HD Camcorders on Linux

My Sony SR-10 camcorder is fairly neat, and works with Linux a lot better than one might expect. Part of this is probably because Sony uses open-source technology now in most of their stuff, as evidenced by the little paper OSS disclosure notices that come with most of their advanced products now. I know my PS3 and XBR5 TV both came with them; I'm not sure but I think the SR-10 camcorder did too. http://www.avsforum.com/avs-vb/showthread.php?t=789775 is the thread where most of the helpful info I've found has originated, btw...

Copying data off of the SR-10 is pretty straightforward. You simply ensure that you have the prerequisite programs (xport, ffmpeg, mencoder, and maybe something else), as well as Axel Olmos's m2ts package. Unfortunately, it seems that the xport package is somewhat of a gating issue barring Fedora users from being able to conveniently install m2ts. If you must compile xport, you will find the source here. If you must compile it from source, bear in mind that the m2ts package will expect there to be a program named 'xporthdmv'. This is just a symlink to 'xport', so when you compile the source and install it (in /usr/bin preferably; that's where the FC8 RPM puts it, and presumably a latter FC9/whatever RPM), you should make a symlink to point xporthdmv to xport. Some folks will toss out links to an xporthdmv.zip file, but the support's been linked into the xport.zip file, and the xporthdmv file now only contains a bit which says "hey, get xport.zip instead".

I've gotten moderate success (with some macroblocking issues) using v1.00 of xport and v13.2 of ldecod. Ldecod has nothing to do with large coldwater fish, but that's how things go. Just as with xport, it's necessary to compile it from source if you're running FC9+ at this point. It's also necessary to run the unixprep.sh script, from the zip file. If you haven't installed gcc-c++, then it will fail. There isn't any package called g++ you only need the gcc-c++ package. Anyway, it's worth noting that when you compile the archive from source, you get a lot more than just the lencod package. It appears that you get some parsing apps and something to encode the video as well.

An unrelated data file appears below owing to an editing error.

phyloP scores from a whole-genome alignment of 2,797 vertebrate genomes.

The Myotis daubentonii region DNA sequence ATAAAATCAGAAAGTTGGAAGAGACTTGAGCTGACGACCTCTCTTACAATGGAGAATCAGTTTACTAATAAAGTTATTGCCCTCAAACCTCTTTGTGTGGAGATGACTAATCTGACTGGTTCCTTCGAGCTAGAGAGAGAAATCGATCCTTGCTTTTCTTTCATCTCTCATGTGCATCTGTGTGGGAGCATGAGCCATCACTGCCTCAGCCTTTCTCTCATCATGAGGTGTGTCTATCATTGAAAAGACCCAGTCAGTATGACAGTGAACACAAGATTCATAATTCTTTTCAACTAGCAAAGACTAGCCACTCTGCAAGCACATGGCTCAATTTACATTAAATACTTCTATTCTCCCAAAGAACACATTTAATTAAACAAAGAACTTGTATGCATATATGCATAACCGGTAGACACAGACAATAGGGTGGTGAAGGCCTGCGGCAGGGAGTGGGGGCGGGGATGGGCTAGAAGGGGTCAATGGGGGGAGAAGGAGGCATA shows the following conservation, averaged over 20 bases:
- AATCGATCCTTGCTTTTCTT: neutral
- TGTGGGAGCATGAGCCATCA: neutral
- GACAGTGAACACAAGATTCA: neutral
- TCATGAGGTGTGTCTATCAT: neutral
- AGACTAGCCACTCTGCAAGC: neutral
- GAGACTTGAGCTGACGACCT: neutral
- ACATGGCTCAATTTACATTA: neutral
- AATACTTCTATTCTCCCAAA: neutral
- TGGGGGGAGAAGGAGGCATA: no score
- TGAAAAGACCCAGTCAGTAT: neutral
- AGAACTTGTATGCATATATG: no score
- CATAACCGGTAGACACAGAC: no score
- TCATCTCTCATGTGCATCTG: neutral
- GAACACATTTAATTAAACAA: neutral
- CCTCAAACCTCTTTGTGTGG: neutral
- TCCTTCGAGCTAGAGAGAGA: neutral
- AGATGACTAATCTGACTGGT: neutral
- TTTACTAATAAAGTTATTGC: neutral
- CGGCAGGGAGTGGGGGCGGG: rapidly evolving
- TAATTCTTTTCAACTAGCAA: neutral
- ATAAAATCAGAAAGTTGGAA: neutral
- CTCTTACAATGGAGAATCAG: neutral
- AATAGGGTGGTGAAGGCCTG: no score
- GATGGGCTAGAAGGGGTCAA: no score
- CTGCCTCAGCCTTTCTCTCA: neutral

Now, because I'm using the SR-10 (an HD camcorder that films in 1080i), I have a higher resolution (1920x1080 vs 1440x1080) than the camera which Axel wrote his script for. As a result, higher-res camcorders just show this nasty shifting green screen in place of the expected video. Since I seemed to recall that my camera films in 1920x1080, I tried plugging that number into Axel's script in place of 1440x1080, and it worked perfectly.

mencoder $videofifo -demuxer rawvideo -rawvideo w=1440:h=1080 -aspect 16:9 -ofps 29.97

should be changed to:

mencoder $videofifo -demuxer rawvideo -rawvideo w=1920:h=1080 -aspect 16:9 -ofps 29.97

Given that the SR-10 has 2.3 effective megapixels, but the SR-11 and SR-12 are both at 5.6, it's possible that owners of this camera may still have to adjust their resolution settings.

-- SeanNewton - 29 Jul 2008

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Topic revision: r2 - 2008-07-29 - SeanNewton
 
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